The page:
This year's honey harvest netted about 115 pounds (about 38 quarts) of honey.
This is the first year that Madeleine was able to suit up and see the action up close (no, she's not pulling frames out of boxes quite yet). She is very well versed in the vocabulary of beekeeping and she was enthralled earlier this season to see a queen bee up close for the first time.
This harvest is also the first time that we've saved the wax cappings because Ann wants to try making some beeswax candles.
We've gotten the harvesting process down much smoother now. We did the harvest in 8 hours flat (!), by far our fastest time. A big part of that has been minimizing the number of people present. That especially helped in the cleanup process, as more people present means more sticky honey on the bottom of people's feet, the floor, the counters, doorknobs, and every last surface in our neighbors' house where we do the extraction.
Madeleine has been taking "pretend" swim lessons in our living room for about a year now. This summer the timing finally worked out so that she could do the real thing in a real pool. We signed her up for a three week session at the public high school with other 3-5 year olds. Before she began, she'd been in a pool perhaps 3 times in her life.
She loved the water as soon as she entered it for her first lesson, although it took the teacher two or three days to coax her to put her face in the water. For most of each half hour lesson she would be laughing and shrieking with delight so much that she couldn't keep her mouth closed. Consequently, she inadvertently drank a lot of chlorinated water.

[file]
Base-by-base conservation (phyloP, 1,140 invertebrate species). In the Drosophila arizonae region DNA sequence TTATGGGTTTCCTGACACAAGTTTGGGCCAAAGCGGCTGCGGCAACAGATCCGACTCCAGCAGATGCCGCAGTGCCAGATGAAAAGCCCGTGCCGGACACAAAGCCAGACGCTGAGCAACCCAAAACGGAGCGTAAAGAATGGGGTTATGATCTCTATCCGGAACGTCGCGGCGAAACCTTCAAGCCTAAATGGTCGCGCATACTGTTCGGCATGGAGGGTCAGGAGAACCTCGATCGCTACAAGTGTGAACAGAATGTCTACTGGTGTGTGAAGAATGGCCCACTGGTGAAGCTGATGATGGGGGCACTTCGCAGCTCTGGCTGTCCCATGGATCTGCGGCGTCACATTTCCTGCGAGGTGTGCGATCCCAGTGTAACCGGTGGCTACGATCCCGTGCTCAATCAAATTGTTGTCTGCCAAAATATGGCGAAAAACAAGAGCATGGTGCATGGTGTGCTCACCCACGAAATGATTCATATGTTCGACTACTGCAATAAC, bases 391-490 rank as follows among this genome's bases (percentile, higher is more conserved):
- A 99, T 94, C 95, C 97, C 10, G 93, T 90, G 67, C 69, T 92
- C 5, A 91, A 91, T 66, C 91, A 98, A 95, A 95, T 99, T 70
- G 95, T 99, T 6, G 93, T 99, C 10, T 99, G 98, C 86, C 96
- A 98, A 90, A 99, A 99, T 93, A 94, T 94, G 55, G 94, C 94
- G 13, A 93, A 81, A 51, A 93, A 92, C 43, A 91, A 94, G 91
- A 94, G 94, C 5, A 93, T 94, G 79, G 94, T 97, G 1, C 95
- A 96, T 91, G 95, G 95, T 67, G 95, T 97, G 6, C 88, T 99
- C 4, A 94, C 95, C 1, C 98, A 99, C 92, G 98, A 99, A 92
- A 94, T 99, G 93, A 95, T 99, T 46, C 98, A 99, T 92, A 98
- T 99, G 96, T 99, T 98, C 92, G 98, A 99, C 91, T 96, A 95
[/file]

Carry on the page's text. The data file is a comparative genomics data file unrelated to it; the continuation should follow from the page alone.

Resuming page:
Despite a bit of trepidation that first week, by the second week she was regularly jumping off the diving board into the deep pool! The first time she did it, she first had to endure the anxiety of watching a 5 year old boy cry and scream for several minutes as he stood in anguish at the end of the diving board before he made it into the water. As I watched the drama unfold I thought, "No way is she going to jump now." But she climbed up the ladder after him, walked carefully to the end, and without hesitation leapt right off into the teacher's arms. She continued to do it several times each day for the final five lessons. She cried after her last time because she couldn't do it anymore. When Paul took her to one of the lessons, he heard her teacher bragging to a male instructor about her little girls who were jumping off the diving board already while his "big boys" were too scared to do it yet. Another day I watched as one of the male instructors prepared to catch her below the diving board. Someone shouted to him, "Back up! She really jumps!"